Dream Team's toughest battle is with USOC after latest rout

August 05, 1992|By Mark Heisler | Mark Heisler,Los Angeles Times

BARCELONA, Spain -- Any country out there need a Dream Team?

Disowned by its future president, entangled in controversy at every turn, running on empty emotionally, the U.S. men's basketball team squeezed by Puerto Rico, 115-77, yesterday to reach the semifinals of the Olympic tournament.

This may or may not have come as good news in the posh Victoria Hotel, where LeRoy Walker, incoming president of the U.S. Olympic Committee, is staying.

Walker criticized the basketball players for staying in the posh Ambassador Hotel, adding: "I'm not convinced yet we had to have NBA athletes on our team. With all the college players we have, if we choose the right ones, we can still win.

"They should follow the same rules as everyone else. But if they don't want to and aren't here next time, I wouldn't care."

L The NBA athletes, of course, were delighted to get the news.

"The US -- is it OC? -- they haven't been working well together with us," Magic Johnson said. "It's been like a power struggle.

"We all should have a meeting, come together, try to work things out. All he has to do is come out when we leave for the arena and ride with us. . . . We go to play and people line up on both sides of the street.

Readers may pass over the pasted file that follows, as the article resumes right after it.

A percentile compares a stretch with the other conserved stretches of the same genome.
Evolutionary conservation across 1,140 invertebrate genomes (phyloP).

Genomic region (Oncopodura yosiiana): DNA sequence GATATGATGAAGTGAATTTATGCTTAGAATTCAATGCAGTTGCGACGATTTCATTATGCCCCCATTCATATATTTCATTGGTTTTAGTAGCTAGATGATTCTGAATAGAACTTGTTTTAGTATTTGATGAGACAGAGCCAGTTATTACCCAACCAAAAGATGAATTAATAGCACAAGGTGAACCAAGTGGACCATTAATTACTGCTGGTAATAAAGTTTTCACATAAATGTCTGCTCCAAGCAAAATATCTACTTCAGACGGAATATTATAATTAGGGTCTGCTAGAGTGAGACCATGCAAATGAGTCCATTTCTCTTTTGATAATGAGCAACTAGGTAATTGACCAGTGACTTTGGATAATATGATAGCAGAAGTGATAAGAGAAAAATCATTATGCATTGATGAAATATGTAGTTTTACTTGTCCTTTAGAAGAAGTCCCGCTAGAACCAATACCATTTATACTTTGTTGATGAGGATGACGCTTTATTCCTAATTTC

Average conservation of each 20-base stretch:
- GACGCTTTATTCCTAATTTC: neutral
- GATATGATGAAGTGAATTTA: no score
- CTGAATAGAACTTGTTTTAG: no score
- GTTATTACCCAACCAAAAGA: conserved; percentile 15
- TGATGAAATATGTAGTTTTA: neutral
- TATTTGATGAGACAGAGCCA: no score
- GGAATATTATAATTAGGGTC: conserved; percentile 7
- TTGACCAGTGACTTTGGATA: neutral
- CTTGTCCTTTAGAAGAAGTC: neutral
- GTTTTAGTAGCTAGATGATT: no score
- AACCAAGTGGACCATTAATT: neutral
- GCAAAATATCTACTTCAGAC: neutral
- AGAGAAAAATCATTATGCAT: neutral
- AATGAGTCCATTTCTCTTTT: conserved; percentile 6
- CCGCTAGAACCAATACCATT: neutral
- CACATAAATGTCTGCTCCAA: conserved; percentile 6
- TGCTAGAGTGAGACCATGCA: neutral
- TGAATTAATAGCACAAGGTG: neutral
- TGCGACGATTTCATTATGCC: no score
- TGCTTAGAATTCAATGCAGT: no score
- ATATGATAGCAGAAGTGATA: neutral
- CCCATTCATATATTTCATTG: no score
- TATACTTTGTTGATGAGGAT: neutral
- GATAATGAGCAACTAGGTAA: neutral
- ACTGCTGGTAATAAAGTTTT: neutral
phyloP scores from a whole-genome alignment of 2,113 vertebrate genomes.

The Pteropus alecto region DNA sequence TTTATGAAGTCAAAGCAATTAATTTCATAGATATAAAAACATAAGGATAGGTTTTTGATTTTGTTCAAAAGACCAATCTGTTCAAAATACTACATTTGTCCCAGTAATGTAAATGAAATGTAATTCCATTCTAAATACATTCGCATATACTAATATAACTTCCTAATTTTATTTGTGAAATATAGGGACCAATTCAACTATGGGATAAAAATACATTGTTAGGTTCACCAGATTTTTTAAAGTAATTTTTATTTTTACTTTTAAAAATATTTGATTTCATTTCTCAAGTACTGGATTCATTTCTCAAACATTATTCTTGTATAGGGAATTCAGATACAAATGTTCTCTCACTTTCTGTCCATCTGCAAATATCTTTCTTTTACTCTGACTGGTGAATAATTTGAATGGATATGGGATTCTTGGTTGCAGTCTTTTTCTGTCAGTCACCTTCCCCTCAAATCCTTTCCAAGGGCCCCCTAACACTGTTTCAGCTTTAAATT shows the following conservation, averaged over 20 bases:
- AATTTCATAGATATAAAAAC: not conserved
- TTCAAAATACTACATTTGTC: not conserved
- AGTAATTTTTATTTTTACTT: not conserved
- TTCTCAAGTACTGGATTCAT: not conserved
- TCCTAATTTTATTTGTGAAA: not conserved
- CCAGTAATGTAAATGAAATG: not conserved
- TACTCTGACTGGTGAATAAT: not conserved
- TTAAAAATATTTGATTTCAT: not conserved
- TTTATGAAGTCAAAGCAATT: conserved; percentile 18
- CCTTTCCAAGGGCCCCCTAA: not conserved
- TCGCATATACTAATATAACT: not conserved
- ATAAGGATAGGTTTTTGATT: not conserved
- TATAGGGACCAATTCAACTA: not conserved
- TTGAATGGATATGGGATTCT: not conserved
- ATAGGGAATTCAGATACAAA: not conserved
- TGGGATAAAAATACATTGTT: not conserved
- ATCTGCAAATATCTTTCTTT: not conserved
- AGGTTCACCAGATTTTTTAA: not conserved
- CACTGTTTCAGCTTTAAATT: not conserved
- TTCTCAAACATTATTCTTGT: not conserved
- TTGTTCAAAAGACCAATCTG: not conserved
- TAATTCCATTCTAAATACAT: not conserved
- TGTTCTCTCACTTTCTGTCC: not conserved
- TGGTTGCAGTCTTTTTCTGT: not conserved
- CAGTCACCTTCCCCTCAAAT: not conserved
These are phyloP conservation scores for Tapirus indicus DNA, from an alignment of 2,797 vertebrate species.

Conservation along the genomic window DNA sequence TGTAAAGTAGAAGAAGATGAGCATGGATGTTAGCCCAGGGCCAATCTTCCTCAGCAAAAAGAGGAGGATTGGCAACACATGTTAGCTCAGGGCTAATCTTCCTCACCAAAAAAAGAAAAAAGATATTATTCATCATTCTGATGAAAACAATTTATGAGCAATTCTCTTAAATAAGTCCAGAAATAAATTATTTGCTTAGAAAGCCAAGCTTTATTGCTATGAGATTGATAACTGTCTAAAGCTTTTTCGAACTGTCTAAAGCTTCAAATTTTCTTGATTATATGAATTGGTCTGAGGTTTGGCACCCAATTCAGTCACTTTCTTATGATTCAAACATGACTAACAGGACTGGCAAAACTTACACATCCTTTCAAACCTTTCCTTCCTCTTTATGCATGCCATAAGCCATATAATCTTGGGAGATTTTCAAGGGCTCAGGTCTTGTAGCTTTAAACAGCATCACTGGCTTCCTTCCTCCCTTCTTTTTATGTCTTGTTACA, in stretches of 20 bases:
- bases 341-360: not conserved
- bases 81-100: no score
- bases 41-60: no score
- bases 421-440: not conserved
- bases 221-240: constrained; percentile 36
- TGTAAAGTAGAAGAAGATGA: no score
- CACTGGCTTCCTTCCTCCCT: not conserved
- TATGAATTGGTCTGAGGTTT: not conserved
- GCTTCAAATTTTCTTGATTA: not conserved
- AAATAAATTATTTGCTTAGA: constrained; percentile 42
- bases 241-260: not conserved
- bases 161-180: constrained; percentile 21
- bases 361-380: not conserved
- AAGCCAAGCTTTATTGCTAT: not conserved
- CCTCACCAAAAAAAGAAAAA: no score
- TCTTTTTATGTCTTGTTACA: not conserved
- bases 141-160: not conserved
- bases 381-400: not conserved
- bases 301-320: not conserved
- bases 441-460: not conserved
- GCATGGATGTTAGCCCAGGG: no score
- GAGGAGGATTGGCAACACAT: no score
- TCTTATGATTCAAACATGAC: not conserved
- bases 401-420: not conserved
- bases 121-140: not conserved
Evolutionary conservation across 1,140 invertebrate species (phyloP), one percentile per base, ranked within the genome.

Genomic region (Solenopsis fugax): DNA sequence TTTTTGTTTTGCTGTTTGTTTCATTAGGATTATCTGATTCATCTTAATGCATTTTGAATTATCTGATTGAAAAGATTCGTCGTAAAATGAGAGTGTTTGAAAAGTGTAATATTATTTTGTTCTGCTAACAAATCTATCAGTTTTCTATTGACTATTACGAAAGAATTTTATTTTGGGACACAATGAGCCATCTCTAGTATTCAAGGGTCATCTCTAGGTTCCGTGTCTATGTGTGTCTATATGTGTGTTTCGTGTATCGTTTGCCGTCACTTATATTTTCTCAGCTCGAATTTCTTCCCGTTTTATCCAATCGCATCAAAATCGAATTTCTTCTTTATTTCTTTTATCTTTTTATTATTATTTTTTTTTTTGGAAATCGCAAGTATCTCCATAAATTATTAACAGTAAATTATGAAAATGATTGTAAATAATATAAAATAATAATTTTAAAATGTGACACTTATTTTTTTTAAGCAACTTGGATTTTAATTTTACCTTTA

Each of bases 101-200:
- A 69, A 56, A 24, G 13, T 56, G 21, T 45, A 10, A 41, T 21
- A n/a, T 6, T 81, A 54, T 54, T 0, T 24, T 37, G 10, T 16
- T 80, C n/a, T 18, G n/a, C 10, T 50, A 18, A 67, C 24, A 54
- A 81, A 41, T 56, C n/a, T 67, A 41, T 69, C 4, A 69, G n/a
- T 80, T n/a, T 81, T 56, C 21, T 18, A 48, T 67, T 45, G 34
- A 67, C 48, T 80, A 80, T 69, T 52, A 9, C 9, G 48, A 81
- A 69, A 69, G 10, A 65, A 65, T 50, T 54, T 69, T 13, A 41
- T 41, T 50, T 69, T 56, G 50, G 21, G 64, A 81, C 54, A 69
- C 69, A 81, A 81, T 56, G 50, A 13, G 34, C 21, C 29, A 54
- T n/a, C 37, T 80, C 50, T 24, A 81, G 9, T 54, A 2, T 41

"We're not trying to go against anybody. We're trying to help. We keep getting -- we're the bad guys."

Cooperation between the newly wedded NBA and USOC has been problematic since the Games started.

NBA officials complained that USOC officials denied them access to the team. Then they were angry at USOC publicist Mike Moran for publicly challenging Michael Jordan over his medal-stand wardrobe.

For its part, the USOC thought the NBA was throwing its weight around, saying, "This is one show the NBA doesn't run."

Amid public adoration and bureaucratic wrangling, the U.S. players went out yesterday to see if they could find their lost spark.

They did, but briefly.

With Johnson back in the starting lineup, they jumped to a 17-0 lead, then outscored Puerto Rico by a mere 100-77 the rest of the night.

For the first Dream Team game, Charles Barkley did not have his way. He was limited to six points in 10 1/2 minutes before fouling out. One of his fouls was a technical (you also get a personal under FIBA rules), whistled for banging the ball twice after being assessed a foul.

Barkley was not pleased.

"You can't take any chances with the officials," Barkley said disgustedly. "The guy was bad. If it's going to be this bad, any team has a chance."

Well, not really.

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